Art as Culture: An Introduction to the Anthropology of Art

By Evelyn Payne Hatcher | Go to book overview

Chapter 6
"What. . . ?" Art as Communication

If art has all the functions attributed to it, it must do so by some kind of communication from artist to viewer. And, if art is a form of communication, why should it not communicate whatever there is to say? Why should it be limited to what is taboo, or to values, or even to feelings?

There are two related dichotomies that have been widely accepted; one is the distinction between the visual and the verbal in terms of the intellectual quality of the latter, and the other a distinction between "feeling" and "thought". These are of course, useful distinctions on some levels, but such a dichotomy leads to considering our brains simply as rather inferior computers, and in reaction to this, anti-intellectualism. On the one hand a loss of a sense of the significance of life, of purpose and motivation; and on the other a loss of the common sense necessary to maintain it. If we conceive of visual forms as having at the same time both cognitive and emotional qualities, we are on our way not only to being better able to understand the works of other peoples, but in conceptually putting human beings together again. In exploring the nature of communications aspects of visual forms, however, it seems necessary to put aside judgments about esthetic quality. In other words, to pay attention to what is being said, without reference to how beautifully it is said. What is said can be both intellectual and emotional.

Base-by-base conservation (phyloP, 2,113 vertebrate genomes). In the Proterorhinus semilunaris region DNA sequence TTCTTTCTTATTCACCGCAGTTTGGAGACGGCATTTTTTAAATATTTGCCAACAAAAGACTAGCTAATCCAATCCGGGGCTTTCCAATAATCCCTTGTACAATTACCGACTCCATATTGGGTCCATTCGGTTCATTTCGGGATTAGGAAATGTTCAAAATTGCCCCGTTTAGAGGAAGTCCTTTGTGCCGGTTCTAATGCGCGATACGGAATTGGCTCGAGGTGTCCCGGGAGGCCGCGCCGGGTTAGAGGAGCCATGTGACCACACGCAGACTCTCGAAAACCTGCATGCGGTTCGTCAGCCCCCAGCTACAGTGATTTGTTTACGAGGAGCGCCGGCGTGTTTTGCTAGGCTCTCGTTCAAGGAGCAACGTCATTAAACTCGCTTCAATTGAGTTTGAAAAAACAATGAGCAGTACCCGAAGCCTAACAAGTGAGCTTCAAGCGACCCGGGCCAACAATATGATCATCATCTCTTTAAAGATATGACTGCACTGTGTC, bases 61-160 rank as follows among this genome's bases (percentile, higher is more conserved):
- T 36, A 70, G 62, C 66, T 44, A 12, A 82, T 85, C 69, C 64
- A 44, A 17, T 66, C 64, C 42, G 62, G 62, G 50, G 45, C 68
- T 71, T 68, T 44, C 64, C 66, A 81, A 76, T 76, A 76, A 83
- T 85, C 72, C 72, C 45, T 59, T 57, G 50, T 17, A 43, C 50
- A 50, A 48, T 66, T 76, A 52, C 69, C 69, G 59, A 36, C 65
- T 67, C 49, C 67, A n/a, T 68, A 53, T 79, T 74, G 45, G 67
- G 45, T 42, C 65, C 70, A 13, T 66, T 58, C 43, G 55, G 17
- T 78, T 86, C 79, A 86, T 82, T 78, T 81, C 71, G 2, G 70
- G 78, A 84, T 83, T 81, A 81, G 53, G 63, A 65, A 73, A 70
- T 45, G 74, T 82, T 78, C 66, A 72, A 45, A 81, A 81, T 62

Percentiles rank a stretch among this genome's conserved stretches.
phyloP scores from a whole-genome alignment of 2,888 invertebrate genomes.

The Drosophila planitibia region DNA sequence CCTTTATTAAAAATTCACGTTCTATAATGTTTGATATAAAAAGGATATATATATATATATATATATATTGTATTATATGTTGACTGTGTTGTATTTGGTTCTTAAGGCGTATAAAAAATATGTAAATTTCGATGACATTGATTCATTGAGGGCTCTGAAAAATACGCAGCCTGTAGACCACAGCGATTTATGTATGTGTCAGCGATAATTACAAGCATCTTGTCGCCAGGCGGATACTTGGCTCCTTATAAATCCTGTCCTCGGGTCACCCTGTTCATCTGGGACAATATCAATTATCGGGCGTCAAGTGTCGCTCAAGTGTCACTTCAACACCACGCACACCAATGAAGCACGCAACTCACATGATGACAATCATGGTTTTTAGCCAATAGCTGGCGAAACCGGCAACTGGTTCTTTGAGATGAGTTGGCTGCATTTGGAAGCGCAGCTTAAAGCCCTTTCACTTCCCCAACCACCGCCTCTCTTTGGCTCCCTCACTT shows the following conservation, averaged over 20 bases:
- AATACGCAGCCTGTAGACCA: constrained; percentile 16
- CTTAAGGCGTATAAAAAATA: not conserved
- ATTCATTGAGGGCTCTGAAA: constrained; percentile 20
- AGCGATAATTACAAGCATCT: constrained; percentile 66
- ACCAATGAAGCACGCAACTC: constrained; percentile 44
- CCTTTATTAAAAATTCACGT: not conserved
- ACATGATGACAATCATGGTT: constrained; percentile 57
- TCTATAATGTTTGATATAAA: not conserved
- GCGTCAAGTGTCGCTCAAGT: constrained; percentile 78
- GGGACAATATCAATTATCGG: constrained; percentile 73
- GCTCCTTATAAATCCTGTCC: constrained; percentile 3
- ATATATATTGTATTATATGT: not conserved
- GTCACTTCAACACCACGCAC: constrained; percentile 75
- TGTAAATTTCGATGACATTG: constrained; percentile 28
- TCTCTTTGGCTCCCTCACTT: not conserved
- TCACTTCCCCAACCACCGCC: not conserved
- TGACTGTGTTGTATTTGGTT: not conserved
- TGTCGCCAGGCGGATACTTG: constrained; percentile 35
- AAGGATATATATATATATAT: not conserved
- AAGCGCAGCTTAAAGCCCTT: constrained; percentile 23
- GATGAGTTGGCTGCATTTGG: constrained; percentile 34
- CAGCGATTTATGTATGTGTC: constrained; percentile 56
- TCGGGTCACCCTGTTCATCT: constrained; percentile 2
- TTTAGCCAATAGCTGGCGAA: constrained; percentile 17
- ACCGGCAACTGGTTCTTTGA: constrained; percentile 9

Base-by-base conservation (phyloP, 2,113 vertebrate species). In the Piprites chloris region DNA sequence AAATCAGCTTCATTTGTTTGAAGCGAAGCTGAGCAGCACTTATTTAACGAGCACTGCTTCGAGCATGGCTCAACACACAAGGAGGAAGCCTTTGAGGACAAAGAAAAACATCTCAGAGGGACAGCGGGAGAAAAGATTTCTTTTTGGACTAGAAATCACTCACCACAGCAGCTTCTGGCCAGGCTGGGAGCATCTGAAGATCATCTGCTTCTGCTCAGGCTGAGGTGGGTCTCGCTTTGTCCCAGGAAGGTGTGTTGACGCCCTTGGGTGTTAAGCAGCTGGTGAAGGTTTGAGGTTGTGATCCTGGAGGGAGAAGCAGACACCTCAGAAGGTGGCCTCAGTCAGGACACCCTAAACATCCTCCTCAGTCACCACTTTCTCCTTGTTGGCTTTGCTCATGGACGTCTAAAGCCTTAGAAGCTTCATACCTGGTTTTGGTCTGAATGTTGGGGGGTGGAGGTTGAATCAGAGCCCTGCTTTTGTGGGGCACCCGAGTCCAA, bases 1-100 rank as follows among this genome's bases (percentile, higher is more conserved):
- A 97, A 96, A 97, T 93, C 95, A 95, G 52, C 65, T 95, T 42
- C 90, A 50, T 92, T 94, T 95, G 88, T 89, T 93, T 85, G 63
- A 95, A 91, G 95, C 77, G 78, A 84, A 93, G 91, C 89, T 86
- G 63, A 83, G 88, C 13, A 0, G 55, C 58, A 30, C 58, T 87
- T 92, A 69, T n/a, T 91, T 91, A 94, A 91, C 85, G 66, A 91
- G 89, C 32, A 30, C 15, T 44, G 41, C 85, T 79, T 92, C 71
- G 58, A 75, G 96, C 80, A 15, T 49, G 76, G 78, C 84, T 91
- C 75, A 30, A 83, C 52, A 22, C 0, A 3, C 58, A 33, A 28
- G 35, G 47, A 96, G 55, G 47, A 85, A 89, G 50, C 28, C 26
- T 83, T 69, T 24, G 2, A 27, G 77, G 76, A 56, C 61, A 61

When we talk about art as communication we are especially concerned with how the visual (or otherwise perceptible) form that is presented to the senses conveys some kind of import by means of the form itself. While the context in which the art appears is important to full understanding, art does not communicate unless the form of the work has some meaning by itself.


Verbal, visual and other communication "codes"

We can conceive the event, the situation in which the viewer comes in contact with art, as one kind of communicative transaction involving a number of channels ("media"). Thus in a conversation, communication is by words, tone, etc., in the

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Art as Culture: An Introduction to the Anthropology of Art
Table of contents

Table of contents

  • Title Page iii
  • Contents vii
  • Preface ix
  • Theoretical Note xi
  • About the Illustrations xiii
  • Acknowledgements xv
  • Introduction to the Second Edition xvii
  • Chapter 1 - Contexts and Comparisons: The Anthropological Approach 1
  • Further Reading 20
  • Chapter 2 - Where? The Geographical Dimension 21
  • Further Reading 54
  • Chapter 3 - How? The Technological Means 55
  • Further Reading 84
  • Chapter 4 - Who? The Psychological Perspective 85
  • Further Reading 112
  • Chapter 5 - Why? Social Contexts and Social Functions 113
  • Further Reading 134
  • Chapter 6 - "What. . . ?" Art as Communication 135
  • Further Reading 166
  • Chapter 7 - When and Whence? The Time Dimension 167
  • Further Reading 196
  • Chapter 8 - The Esthetic Mystery 197
  • Further Reading 207
  • Chapter 9 - The Global Context: The 15th Century 209
  • Chapter 10 - Globalization: The 20th Century 229
  • Ethnographic Notes and Index 255
  • Glossary with notes on various usages 287
  • Bibliography 303
  • Bibliography for Second Edition 327
  • Subject and Author Index 331
  • A NOTE ON THE TYPE IN THIS BOOK 337
  • About the Author *
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